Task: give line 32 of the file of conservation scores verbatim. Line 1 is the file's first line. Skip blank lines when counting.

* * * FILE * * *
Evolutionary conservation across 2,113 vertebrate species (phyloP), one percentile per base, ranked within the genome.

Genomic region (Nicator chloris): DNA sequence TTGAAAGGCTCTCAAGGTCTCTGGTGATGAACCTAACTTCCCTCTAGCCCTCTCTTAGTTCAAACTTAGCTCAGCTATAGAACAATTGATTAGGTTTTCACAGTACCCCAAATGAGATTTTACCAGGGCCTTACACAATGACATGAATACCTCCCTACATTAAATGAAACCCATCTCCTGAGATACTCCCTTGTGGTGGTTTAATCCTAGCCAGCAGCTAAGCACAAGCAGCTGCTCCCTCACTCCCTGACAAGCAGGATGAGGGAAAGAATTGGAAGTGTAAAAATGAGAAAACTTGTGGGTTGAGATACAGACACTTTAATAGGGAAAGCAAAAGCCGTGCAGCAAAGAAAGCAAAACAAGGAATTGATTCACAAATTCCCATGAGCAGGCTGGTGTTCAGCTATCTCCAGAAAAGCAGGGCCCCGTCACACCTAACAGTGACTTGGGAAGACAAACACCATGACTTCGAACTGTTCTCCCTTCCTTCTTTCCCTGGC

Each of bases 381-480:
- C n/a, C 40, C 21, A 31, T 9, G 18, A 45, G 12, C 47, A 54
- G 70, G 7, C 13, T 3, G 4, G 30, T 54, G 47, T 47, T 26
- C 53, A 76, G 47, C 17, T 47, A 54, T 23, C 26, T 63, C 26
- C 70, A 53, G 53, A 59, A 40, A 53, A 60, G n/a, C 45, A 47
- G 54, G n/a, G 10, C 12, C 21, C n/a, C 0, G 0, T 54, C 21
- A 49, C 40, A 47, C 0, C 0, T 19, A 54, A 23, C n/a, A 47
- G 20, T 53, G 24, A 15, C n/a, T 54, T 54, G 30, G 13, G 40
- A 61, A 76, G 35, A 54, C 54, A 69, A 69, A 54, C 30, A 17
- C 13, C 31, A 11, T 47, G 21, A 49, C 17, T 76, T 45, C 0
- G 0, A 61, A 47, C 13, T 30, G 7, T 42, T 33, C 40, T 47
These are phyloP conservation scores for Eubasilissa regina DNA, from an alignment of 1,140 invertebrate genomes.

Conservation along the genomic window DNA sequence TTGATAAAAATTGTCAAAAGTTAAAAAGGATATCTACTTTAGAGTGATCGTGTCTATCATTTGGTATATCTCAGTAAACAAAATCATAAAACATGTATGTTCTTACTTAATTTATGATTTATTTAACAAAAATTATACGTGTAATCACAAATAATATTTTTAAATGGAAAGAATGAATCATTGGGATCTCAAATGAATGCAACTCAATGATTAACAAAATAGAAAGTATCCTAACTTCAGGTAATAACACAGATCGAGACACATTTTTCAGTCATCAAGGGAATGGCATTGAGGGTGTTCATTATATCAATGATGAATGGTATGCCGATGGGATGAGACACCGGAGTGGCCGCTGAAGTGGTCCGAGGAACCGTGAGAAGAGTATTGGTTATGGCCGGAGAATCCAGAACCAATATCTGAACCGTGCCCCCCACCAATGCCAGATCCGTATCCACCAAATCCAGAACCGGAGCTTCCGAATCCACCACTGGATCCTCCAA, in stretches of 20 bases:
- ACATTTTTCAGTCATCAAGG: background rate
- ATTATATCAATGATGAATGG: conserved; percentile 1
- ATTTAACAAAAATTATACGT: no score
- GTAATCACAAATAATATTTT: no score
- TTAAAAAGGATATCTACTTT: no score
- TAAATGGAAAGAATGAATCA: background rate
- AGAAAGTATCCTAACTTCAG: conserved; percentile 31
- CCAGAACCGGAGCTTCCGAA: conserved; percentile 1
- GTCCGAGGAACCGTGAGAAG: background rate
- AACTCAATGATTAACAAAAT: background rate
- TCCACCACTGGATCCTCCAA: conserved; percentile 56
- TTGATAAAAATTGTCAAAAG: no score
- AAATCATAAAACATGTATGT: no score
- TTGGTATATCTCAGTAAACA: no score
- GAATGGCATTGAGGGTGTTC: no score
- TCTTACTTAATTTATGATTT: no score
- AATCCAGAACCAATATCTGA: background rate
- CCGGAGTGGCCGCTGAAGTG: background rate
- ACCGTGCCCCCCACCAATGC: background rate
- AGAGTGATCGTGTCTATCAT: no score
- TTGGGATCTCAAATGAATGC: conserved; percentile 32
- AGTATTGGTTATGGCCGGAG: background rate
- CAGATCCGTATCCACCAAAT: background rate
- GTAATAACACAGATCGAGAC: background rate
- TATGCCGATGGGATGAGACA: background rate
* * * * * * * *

- AATCCAGAACCAATATCTGA: background rate